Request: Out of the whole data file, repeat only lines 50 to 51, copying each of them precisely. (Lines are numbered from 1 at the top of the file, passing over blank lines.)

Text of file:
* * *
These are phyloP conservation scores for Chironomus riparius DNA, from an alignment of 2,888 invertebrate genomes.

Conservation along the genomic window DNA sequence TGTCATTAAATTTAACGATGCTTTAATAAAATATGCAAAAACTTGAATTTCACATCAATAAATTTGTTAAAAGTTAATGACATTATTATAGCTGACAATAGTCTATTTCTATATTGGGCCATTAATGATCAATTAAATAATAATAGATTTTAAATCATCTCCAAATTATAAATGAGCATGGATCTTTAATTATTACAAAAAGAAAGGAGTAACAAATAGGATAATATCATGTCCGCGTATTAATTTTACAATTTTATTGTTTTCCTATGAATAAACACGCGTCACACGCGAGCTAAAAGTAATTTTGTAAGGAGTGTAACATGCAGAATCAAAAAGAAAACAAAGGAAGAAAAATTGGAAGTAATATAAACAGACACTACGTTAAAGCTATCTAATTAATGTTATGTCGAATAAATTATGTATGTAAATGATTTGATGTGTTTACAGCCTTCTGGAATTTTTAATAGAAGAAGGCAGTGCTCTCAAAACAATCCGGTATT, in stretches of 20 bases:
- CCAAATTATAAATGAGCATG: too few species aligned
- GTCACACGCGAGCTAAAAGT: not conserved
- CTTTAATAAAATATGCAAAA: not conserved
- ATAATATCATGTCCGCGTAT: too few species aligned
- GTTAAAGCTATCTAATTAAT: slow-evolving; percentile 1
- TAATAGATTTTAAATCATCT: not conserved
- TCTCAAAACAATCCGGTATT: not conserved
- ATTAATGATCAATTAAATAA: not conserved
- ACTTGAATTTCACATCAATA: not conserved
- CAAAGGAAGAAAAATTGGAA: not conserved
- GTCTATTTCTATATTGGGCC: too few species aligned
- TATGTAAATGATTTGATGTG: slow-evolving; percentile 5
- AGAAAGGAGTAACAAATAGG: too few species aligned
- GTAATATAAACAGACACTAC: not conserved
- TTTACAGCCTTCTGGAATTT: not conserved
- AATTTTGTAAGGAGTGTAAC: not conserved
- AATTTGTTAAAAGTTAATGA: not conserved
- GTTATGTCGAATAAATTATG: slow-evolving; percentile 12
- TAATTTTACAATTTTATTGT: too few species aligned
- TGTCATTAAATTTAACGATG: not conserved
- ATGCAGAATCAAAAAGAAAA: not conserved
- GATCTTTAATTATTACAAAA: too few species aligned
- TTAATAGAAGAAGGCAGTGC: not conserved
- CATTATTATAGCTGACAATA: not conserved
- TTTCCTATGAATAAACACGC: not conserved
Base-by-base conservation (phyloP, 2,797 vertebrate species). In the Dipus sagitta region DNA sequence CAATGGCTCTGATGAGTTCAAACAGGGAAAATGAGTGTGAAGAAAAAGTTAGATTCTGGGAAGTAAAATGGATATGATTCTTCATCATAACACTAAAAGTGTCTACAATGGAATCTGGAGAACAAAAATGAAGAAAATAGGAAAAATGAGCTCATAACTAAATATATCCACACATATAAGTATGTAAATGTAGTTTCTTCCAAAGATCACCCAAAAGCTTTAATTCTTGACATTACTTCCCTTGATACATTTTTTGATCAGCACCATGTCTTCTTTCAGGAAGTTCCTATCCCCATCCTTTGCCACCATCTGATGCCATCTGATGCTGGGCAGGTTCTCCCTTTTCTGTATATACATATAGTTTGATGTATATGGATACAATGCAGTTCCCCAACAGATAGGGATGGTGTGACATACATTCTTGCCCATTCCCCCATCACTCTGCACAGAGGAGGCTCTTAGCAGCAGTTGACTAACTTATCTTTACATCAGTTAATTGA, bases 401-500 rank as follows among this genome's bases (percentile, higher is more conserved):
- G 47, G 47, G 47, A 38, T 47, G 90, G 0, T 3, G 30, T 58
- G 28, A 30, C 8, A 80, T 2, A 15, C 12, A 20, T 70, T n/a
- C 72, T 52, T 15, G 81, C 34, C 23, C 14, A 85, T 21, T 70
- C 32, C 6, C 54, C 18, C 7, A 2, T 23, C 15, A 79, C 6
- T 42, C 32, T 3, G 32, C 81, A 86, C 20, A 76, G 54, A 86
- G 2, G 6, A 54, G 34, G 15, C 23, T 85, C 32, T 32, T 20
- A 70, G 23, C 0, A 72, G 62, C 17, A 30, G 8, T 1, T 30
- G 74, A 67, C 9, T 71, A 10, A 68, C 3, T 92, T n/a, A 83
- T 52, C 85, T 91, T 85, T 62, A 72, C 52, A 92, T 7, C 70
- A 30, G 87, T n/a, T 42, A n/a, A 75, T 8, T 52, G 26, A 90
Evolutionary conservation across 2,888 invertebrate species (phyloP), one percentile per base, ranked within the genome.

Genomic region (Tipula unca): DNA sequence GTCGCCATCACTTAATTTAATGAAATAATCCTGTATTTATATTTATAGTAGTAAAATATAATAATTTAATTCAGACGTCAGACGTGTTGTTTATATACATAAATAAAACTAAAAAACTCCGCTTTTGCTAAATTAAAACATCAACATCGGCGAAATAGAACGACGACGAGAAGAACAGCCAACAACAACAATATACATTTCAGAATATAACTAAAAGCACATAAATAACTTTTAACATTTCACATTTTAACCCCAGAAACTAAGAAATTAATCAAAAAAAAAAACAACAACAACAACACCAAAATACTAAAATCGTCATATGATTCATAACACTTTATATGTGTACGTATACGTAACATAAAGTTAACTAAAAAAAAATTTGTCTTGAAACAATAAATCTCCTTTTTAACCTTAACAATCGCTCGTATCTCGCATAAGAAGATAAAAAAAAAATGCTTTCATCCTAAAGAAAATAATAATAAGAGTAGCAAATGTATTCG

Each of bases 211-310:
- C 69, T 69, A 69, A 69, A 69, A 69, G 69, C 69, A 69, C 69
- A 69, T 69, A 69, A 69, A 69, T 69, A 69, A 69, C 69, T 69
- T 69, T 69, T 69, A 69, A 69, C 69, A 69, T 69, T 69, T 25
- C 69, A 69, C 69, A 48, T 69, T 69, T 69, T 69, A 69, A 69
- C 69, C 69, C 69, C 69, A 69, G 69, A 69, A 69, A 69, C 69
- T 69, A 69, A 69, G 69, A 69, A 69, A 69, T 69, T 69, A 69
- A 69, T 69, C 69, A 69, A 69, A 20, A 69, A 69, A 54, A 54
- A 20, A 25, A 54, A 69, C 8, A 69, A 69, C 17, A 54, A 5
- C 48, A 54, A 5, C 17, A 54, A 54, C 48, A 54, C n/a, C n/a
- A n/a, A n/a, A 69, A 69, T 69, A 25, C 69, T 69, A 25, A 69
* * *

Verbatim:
- C 48, A 54, A 5, C 17, A 54, A 54, C 48, A 54, C n/a, C n/a
- A n/a, A n/a, A 69, A 69, T 69, A 25, C 69, T 69, A 25, A 69